Others are taking Special Education Additional Qualifications and are using this knowledge to enhance
their teaching practice by understanding students with learning disabilities better and how to best
support them and sharing this knowledge with their other departments.

 On the leadership end, we have website development designed for teachers full of helpful and
thoughtful resources.

Finally my own project … enhancing my leadership skills through supporting teachers in their
learning - a.k.a. - capacity building.

Next Steps:  

Connecting with each teacher at mid term in a more formal setting to discuss where they will take their
project and their learning.  

Having the teacher record that on the  Passion Project (Professional Growth Opportunity)
Mid Year Review .  It says Mid year because some passion projects may take the year, or it may
take a semester.  Either way, I will be meeting with them at mid term first semester.

Through Discussion, tweak the purpose of the project and its connection to educational research.

Through discussion, support the shaping of sharing the learning with others.  

I will keep you posted on the journey!  Until next time...

~ Sarah Cronin

Saturday, 5 May 2018

Thousands of Free Teacher Tools Coming in the Hack Learning Toolkit

Thousands of Free Teacher Tools Coming in the Hack Learning Toolkit

The Power of Student Voice - Reflections on hosting a living library.

Image result for student voice quotes

At Milton District High School, much importance is given to student voice.  We want to hear what our students are thinking and we value their opinions.  In fact, we often poll students and encourage student committees to lead us in moving the school forward in a variety of ways.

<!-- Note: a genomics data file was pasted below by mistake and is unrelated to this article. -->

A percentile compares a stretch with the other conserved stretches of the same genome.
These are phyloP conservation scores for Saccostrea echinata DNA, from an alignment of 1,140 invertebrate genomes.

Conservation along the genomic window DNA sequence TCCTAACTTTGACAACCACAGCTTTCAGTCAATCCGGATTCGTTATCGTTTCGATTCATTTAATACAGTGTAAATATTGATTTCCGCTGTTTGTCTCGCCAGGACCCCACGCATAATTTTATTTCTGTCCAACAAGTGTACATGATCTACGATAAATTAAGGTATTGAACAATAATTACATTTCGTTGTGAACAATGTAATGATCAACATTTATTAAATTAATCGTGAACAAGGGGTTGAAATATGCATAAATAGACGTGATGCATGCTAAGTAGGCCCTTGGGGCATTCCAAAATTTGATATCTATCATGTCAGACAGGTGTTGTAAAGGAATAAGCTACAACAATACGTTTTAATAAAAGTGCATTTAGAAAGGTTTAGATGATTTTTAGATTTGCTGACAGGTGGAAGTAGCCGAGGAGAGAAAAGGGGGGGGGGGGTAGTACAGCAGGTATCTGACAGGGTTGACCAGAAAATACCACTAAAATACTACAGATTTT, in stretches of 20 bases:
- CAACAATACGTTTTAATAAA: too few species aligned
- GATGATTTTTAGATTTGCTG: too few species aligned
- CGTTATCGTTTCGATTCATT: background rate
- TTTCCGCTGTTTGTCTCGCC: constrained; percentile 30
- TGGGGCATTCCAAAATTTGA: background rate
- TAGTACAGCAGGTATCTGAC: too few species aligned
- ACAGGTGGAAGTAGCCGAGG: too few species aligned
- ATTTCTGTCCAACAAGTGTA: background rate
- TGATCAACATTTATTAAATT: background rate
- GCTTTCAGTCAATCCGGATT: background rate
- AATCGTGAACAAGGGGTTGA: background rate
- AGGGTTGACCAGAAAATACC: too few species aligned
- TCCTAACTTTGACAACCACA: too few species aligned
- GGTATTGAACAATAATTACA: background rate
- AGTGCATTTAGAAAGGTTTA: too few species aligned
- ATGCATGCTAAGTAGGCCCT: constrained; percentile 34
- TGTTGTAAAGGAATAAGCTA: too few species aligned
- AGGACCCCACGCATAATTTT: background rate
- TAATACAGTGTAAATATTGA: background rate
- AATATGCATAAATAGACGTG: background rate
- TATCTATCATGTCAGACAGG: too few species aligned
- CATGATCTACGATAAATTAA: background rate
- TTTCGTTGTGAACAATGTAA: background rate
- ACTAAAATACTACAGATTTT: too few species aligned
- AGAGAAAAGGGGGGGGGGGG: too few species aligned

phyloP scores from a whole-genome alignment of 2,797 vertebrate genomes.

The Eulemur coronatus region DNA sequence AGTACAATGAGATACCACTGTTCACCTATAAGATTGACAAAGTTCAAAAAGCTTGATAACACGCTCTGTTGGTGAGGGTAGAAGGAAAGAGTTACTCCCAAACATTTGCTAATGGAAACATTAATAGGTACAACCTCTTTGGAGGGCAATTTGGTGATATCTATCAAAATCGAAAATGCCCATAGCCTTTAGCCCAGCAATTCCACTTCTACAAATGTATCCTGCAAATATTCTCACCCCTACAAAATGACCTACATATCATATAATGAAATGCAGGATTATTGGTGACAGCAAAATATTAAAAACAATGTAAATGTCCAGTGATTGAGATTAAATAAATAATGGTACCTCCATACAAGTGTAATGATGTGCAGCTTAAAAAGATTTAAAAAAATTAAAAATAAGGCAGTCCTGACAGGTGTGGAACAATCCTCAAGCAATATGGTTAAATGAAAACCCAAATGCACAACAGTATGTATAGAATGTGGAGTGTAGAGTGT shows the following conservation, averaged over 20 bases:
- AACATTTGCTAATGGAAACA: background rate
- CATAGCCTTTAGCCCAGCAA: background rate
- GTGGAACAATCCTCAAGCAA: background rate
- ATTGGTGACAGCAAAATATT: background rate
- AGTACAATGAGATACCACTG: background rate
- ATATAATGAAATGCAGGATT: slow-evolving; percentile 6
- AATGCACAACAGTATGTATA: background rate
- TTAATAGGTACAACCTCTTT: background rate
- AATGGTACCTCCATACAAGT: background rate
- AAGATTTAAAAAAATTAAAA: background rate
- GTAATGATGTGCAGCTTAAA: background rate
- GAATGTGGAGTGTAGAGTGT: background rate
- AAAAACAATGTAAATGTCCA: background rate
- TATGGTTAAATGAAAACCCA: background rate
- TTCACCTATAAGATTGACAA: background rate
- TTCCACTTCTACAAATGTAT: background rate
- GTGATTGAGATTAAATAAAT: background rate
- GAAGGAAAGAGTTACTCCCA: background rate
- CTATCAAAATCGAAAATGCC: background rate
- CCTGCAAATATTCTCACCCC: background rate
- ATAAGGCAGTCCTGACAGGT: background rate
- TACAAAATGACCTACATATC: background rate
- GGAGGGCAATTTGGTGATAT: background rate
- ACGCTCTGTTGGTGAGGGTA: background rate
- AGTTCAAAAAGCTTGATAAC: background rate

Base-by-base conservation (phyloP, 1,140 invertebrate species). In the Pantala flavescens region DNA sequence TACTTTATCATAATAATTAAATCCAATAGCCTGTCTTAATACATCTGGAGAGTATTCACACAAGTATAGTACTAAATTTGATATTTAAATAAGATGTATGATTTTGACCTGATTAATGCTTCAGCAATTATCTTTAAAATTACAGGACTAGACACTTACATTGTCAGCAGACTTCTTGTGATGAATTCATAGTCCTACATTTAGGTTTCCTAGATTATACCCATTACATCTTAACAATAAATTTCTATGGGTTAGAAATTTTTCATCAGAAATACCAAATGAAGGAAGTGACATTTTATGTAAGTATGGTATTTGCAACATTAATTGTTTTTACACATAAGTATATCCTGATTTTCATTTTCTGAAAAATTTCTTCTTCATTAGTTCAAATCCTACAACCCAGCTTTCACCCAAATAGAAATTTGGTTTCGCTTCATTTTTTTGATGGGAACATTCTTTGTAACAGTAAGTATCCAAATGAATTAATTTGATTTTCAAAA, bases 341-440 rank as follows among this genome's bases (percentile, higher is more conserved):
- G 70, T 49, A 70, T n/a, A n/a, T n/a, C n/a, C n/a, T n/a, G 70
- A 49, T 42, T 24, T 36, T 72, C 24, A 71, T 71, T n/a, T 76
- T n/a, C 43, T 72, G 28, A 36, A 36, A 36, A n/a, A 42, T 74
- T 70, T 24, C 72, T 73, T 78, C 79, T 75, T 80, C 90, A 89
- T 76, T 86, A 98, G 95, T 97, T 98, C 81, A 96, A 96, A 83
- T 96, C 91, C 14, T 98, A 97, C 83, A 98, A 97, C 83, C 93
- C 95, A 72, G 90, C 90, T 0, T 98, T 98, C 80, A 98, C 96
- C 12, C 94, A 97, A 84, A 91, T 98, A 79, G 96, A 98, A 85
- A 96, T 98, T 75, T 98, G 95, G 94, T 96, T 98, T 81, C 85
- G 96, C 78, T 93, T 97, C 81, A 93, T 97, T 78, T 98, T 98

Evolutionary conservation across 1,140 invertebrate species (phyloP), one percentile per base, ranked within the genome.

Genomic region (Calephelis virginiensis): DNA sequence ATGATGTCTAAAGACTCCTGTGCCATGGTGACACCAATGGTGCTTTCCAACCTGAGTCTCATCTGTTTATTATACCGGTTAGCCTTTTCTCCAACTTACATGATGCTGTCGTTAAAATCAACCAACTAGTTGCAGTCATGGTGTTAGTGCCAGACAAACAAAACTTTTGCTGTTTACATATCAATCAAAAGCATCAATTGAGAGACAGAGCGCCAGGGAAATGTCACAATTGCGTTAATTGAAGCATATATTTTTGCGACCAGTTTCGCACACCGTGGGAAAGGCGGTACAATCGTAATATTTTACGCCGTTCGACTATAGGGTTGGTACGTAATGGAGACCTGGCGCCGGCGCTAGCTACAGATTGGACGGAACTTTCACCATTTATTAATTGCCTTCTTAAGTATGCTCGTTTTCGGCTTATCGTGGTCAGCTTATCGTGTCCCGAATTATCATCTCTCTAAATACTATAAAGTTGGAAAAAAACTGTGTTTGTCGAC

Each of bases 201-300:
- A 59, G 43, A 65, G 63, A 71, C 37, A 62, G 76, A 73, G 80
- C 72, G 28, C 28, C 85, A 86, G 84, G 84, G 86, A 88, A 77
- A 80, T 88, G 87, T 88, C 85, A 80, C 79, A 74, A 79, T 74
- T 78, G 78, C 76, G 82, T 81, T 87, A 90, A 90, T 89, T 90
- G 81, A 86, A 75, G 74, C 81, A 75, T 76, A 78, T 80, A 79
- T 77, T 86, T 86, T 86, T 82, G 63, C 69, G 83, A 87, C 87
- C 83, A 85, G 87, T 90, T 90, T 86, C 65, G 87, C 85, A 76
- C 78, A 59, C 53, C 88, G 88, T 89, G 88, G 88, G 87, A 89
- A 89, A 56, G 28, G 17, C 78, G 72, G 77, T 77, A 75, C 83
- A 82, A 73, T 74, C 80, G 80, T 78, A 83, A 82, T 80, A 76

When it comes to teacher professional learning, students have a lot to offer.  Teachers often 'sit and get' their learning from their colleagues, and are not often given the opportunity to learn from their students directly.   This year my team and I  hosted a living library at our February PD day.  A living library works like a a regular library, but instead of checking out a book to read, you sit with a human being and hear their story instead.  Conversations ensue, questions are asked, learning takes place, an most importantly, empathy grows.  That is the power of story - it nurtures empathy - which is a gift that we all need to give for all other gifts to be relevant.

 As Special Education Resource Teachers one of our most important jobs focuses around advocating for students.  Not only are we advocating for student needs, we teach kids about themselves as learners and in the process build self advocacy skills.  Our philosophy is an understanding that we have students for four years.  From the time they enter grade nine, we walk beside them and build advocacy skills along the way. By the time they graduate, we have students who understand their learning needs, know what tools and strategies that work for them, and they are ready to leave us because they are equipped with a tool kit that allows them to independently and efficiently problem solve in the world.